The art of flamenco - comprised of dance, song and guitar - was born in the southern Spain – in the autonomous community of Andalusia. This phenomenon, a part of Andalusian folklore, has always generated interest of numerous researchers. These days flamenco is known all over the world as several studies have been devoted to the the history of its forms of expression (song, dance) and a whole new branch of research has emerged, i.e. flamencology.
It is maybe difficult to imagine, but at the beginning of the 20th-century flamenco was considered vulgar and stood at the brink of extinction. Its crisis was first noticed by two eminent artists – the greatest Spanish poet of the time, Federico Garcia Lorca, and one of the most famous composers Manuel de Falla.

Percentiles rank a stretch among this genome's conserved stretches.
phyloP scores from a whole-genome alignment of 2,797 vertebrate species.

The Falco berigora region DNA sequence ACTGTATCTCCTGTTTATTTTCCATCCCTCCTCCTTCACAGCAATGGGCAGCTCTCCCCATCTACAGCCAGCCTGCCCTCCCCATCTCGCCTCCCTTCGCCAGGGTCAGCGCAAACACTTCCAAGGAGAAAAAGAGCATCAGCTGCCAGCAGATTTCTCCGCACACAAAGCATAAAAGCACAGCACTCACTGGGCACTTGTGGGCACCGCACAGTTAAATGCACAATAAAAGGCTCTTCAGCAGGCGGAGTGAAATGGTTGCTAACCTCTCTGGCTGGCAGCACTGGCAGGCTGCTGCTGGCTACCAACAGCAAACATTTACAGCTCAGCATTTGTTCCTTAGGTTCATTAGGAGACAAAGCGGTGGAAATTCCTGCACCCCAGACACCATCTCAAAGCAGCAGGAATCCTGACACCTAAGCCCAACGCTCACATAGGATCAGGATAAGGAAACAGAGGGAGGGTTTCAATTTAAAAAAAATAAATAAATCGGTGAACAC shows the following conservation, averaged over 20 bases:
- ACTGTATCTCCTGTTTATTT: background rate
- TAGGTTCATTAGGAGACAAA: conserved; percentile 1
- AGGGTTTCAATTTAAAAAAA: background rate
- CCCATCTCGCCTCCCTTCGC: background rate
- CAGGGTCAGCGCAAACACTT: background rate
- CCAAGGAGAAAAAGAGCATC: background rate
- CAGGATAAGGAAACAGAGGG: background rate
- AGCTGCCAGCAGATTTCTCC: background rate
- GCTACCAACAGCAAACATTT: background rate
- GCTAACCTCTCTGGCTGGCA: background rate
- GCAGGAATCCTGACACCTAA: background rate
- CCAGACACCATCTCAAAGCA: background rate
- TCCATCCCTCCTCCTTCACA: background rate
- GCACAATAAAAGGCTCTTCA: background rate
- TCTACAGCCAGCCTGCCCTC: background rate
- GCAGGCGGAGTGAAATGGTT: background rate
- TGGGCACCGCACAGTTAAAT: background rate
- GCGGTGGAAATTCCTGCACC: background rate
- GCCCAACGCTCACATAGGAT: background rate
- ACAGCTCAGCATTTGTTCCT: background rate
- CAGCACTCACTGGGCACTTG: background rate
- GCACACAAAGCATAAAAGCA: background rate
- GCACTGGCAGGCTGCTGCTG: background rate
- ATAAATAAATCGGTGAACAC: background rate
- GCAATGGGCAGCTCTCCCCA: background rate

In 1922 Lorca and de Falla organised a first-ever festival of the Andalusian song – ‘cante jondo’ also known as ‘cante grande’ which translates as ‘deep or grand song’. These songs are filled with pain, anguish and despair telling stories of persecutions or unrequited love.
Some flamenco music experts believe only 'cante jondo' (closest to 'cantes the alante' which date far back in the past) is real flamenco. That same year Lorca gave a lecture on ‘cante jondo’ and published a collection of poems by that title. Manuel de Falla often resorted to flamenco tunes and to 'cante jondo' thus popularising the genre all over the globe.
(Source: Nadia Mazur's MA thesis „Elementy Teatru Tańca w choreografiach opartych na flamenco na przykładzie spektaklu Rocío Moliny Caída del Cielo.” [Dance theatre elements in choreography based on flamenco as exemplifies by Rocio Molina’s Caida del Cielo.])